Schools across the province now have a new student attendance and engagement policy to address the growing concern of student absenteeism.
The policy and a supporting operational plan were shared with the education system today, Sept. 20, and will take effect Oct. 1.
“The policy is intended to help improve student attendance through a balance of supports, incentives and consequences, without adding to the workload of teachers,” said Zach Churchill, Minister of Education and Early Childhood Development. “Any time a student misses class is a missed opportunity to learn. And with one-quarter of students missing 16 days or more of school in a year, we want to work with parents, students, teachers and the Council to Improve Classroom Conditions to get kids to class, so they can fully participate and engage in learning.”
The policy is designed to identify and address absenteeism before it becomes a problem for students through early and targeted interventions.
“I want to thank the members of the council for their efforts and leadership in developing this policy,” said Liette Doucet, president of the Nova Scotia Teachers Union. “Teachers and administrators have been requesting clearer guidelines around attendance for some time, so I’m pleased this information is being released. We will carefully gauge the reaction from administrators, teachers, students and families as this policy is implemented over the coming weeks.”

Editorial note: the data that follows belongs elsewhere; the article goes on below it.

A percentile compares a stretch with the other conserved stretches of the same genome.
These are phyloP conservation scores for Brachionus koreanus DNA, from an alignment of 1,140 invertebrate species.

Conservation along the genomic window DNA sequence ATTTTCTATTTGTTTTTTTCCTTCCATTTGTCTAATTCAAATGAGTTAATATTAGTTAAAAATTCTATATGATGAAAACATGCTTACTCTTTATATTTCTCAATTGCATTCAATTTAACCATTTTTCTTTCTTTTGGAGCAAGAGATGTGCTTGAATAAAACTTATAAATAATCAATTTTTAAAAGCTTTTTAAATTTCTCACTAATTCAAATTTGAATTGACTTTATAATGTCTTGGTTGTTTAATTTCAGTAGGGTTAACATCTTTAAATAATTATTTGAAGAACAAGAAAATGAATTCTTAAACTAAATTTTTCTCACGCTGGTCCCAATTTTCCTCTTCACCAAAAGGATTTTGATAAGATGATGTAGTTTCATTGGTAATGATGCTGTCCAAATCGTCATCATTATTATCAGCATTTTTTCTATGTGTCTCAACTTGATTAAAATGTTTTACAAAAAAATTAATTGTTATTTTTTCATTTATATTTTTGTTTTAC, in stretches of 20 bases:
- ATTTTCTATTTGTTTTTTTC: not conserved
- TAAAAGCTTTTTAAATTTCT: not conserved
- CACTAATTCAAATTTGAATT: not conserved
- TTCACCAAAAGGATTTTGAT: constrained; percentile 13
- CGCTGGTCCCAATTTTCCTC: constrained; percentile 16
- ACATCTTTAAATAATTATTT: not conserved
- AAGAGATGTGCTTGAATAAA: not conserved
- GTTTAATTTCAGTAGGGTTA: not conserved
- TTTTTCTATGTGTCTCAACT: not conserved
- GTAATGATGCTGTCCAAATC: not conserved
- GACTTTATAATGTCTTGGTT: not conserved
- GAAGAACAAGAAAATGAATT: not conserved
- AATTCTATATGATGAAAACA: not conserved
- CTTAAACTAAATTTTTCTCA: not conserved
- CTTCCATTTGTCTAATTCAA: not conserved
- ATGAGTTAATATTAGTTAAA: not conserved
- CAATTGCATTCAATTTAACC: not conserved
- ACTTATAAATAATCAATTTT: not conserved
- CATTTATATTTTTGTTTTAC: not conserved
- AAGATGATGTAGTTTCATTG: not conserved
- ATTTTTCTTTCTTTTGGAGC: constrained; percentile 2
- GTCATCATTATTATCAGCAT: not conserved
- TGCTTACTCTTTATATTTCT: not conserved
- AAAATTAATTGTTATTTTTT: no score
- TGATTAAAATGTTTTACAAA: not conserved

Under the policy:
— students will be considered absent unless they are attending an activity that directly relates to their learning, or a school activity
— teachers will not be required to prepare additional materials or release test and exam information ahead of their release to the class
— Grade 10 to 12 students who miss more than 20 per cent of class time for a given course may lose a credit for that course based upon individual circumstance and the professional judgment of the teacher and principal
— addressing absenteeism or chronic lateness will vary based on the age, grade and the individual circumstances of the student.
The policy is based on advice from the Council to Improve Classroom Conditions.
“Attendance is an important issue for teachers. It’s something we value highly,” said Michael Cosgrove, teacher at Dartmouth High School and member of the Council to Improve Classroom Conditions. “Education is a debt that we owe the next generation. Our kids are missing too many days. Promoting attendance, putting interventions in place for students who are struggling, and having consequences, are things we can do to help improve student attendance.”
The minister also accepts council’s recommendation to create pilot projects where attendance support workers will work with families and students when attendance becomes a concern.
Teachers, parents and students are invited to provide feedback on the policy and its implementation throughout the year. The department will review the policy and adjust based on lessons learned and feedback received after the 2017-18 school year.